Read Hopscotch by Kevin J. Anderson Free Online

Ebook Hopscotch by Kevin J. Anderson read! Book Title: Hopscotch
The author of the book: Kevin J. Anderson
Date of issue: January 29th 2002
ISBN: 0553104748
ISBN 13: 9780553104745
Language: English
Format files: PDF
The size of the: 973 KB
Edition: Spectra

Read full description of the books Hopscotch:


by Kevin J. Anderson

Bantam, 354 pages, hardback, 2002

My own personal Golden Age of Science Fiction came when I was
about 15-17, which happened to coincide with the time when the
remainder bin of the Woolworths just round the corner was
replenished every few days with copious heaps of American sf
paperbacks. At that price I could afford to buy almost as many as
I wanted, which I duly did; and I read them at the rate of one a
day or, often, two a day. Every now and then I'd discover a gem
— Robert Heinlein's Stranger in a Strange Land was
one, Brian Aldiss's Hothouse another, the two Robert
Randall books, Henry Kuttner's Bypass to Otherness, Kurt
Vonnegut's Player Piano, most of the Pohl/Kornbluth
collaborations . . . Many prizes there were, far too many for my
memory to encompass.

But at least 95% of these books were far from treasurable:
they were good, honest, uninspired journeyman efforts churned out
by all the countless minor sf authors of the day. Devoid of much
originality and certainly not illuminated by any stylistic flair,
these texts filled their allotted number of pages with plodding
competence. I can't remember any of them in particular because,
to be honest, there wasn't much to be remembered; if I'd been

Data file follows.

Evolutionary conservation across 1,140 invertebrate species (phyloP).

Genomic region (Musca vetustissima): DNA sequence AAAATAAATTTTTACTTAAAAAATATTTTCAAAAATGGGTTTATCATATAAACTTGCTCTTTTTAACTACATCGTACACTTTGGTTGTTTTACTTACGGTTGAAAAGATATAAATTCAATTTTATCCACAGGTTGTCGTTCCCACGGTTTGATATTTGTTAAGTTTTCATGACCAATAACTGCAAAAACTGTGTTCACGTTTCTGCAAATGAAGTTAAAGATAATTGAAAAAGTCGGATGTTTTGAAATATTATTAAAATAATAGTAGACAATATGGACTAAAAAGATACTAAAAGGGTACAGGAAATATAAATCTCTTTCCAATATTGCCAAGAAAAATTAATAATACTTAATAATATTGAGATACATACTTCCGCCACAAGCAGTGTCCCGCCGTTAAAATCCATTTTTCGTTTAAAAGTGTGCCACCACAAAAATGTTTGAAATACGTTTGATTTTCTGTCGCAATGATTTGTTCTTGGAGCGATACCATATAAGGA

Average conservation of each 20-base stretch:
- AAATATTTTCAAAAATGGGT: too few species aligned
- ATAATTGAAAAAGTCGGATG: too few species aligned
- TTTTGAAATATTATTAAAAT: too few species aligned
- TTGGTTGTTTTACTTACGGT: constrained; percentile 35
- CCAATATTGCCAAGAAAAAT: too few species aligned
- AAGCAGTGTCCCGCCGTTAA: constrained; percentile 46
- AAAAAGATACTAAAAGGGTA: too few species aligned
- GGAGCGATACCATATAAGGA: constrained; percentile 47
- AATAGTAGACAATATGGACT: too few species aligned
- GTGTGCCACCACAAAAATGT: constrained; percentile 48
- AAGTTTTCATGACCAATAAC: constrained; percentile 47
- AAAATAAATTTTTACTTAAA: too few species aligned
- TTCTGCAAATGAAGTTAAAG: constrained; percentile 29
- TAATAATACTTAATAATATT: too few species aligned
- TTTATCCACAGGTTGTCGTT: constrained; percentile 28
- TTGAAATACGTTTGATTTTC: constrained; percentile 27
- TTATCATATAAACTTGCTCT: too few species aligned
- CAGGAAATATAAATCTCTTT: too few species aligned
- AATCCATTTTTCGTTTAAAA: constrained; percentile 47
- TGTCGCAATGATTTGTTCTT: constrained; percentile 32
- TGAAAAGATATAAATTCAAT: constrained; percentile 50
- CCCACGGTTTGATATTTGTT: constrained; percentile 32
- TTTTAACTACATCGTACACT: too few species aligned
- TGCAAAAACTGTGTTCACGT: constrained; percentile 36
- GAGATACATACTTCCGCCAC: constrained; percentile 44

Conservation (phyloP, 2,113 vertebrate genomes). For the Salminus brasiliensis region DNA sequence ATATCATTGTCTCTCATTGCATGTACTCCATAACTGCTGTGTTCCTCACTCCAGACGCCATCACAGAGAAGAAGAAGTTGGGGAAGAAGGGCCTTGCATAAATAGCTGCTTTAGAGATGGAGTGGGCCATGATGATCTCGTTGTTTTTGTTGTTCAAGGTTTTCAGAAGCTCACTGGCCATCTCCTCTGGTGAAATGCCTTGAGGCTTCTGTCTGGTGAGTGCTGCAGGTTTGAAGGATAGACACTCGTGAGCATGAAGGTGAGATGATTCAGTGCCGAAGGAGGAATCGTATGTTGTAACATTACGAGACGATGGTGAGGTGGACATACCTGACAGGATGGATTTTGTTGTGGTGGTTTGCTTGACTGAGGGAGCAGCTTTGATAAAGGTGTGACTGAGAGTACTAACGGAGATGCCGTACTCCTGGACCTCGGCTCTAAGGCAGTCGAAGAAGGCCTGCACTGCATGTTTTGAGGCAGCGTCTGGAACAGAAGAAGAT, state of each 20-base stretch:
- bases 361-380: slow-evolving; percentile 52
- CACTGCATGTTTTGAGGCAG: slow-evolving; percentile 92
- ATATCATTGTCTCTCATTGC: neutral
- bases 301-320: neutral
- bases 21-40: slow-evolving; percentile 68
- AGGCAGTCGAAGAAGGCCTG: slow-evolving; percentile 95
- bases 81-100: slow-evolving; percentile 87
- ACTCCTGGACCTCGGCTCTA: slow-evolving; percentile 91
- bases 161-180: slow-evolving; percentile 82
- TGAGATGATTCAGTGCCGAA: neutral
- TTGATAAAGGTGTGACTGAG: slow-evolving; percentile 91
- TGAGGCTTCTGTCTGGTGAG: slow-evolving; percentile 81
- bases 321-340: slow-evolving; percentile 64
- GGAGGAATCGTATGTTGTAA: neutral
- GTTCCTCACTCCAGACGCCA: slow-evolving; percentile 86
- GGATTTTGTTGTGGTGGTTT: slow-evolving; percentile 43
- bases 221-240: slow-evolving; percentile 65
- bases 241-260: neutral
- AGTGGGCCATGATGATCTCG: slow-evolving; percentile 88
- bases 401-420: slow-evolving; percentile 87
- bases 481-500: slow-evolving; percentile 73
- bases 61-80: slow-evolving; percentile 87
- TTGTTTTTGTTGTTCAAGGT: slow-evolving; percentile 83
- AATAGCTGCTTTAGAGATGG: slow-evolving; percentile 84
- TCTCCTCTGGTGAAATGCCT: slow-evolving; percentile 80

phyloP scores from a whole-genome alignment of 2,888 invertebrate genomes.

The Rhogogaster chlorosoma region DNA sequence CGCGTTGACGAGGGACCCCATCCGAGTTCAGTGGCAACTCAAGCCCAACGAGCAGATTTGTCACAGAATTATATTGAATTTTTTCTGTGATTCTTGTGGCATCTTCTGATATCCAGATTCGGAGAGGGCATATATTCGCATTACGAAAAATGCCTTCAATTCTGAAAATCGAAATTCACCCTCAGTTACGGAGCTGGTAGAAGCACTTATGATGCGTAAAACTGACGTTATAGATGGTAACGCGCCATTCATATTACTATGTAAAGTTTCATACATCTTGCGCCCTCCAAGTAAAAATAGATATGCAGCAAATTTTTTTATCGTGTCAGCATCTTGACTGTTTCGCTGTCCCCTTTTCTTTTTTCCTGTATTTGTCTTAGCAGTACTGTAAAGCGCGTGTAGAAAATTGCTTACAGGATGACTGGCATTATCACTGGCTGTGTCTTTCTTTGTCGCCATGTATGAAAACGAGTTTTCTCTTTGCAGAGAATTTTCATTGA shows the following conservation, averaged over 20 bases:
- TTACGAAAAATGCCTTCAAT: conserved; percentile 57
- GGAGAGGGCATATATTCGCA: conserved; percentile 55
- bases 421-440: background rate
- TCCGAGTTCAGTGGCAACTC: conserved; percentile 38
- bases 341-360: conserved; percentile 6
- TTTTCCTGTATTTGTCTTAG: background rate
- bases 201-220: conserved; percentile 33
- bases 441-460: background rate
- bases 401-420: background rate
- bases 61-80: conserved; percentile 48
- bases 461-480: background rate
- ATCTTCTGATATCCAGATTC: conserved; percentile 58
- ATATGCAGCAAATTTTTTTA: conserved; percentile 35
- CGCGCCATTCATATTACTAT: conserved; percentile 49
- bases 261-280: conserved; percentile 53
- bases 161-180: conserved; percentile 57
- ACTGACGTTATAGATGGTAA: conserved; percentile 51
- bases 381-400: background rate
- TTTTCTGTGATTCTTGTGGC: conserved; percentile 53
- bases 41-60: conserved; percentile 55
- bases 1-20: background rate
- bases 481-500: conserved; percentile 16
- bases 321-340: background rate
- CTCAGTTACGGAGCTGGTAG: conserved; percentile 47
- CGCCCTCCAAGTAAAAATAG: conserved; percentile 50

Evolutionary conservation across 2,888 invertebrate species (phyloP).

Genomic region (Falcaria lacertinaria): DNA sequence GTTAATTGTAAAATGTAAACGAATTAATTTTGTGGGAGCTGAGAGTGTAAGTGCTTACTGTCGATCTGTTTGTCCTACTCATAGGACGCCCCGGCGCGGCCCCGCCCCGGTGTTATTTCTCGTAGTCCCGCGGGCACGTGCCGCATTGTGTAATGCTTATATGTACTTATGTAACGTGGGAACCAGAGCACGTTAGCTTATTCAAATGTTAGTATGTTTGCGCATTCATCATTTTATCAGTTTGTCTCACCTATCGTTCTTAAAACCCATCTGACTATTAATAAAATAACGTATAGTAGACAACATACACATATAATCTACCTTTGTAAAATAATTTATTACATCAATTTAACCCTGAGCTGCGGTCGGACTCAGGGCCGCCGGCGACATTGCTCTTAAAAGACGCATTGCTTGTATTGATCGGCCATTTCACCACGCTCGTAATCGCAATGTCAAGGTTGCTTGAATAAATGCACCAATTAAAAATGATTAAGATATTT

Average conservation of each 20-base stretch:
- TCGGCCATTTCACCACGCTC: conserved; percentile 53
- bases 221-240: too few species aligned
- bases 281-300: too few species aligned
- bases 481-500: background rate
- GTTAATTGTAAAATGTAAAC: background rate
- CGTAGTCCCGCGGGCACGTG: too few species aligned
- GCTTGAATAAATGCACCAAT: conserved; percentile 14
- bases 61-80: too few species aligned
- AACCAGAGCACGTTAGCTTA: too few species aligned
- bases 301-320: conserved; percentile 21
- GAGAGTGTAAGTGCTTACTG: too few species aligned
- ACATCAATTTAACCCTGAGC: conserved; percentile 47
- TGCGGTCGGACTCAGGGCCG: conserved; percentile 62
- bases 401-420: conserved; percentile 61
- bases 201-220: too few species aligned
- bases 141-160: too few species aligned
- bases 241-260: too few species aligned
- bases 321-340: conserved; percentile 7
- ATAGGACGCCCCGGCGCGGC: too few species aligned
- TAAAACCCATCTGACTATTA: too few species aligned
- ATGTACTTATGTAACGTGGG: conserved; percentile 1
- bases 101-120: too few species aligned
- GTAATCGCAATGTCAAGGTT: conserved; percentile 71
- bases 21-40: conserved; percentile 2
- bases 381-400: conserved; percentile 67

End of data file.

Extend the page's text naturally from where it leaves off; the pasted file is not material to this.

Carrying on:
quizzed on any one of them the day after I'd read it I might well
have had trouble remembering its plot. Don't misunderstand: I
didn't feel in any way cheated or short-changed by them. They had
little aspiration beyond (aside from earning their authors the
next rent-cheque) filling a few hours of the reader's time
relatively pleasantly, and this they fulfilled with — to
repeat the word — competence.

I was strongly reminded of this era of my life while reading
Kevin J. Anderson's Hopscotch. Although it is two or three
times longer than any of those nameless old pulp paperbacks would
ever have been permitted to be, it has exactly the same
atmosphere of dutiful journeyman sf. The pages get turned OK, but
without any great deal of enthusiasm because there's no real
narrative drive and, quite rightly, we anticipate no ideative
surprises. This is a long book based on a premise drawn from sf's
common stockpot.

Sometime in the future the technology has been developed
whereby human beings can swap ("hopscotch") bodies with each
other at will. The opportunities for crime are obvious: a
murderer could borrow a body to perform the slaying, then swap
back or swap onward, so that evidence like fingerprints and
securicam images would be valueless. Thus the establishment of
the Bureau of Tracing and Locations, or BTL (which, through no
fault of the author's, I read as BLT throughout), whose task is
to keep track of individuals no matter how many bodies they might
flit through.

Our four central characters have just emerged from the
orphanage; it is a nice insight that, with it being all too easy
for unwanted conceptions to occur in the "wrong" body, this
future world would contain lots of unwanted children. The four
are Garth (wannabe artist), Daragon (one of the rare individuals
unable to hopscotch, but with the compensatory ability to see who
people really are no matter what body they're currently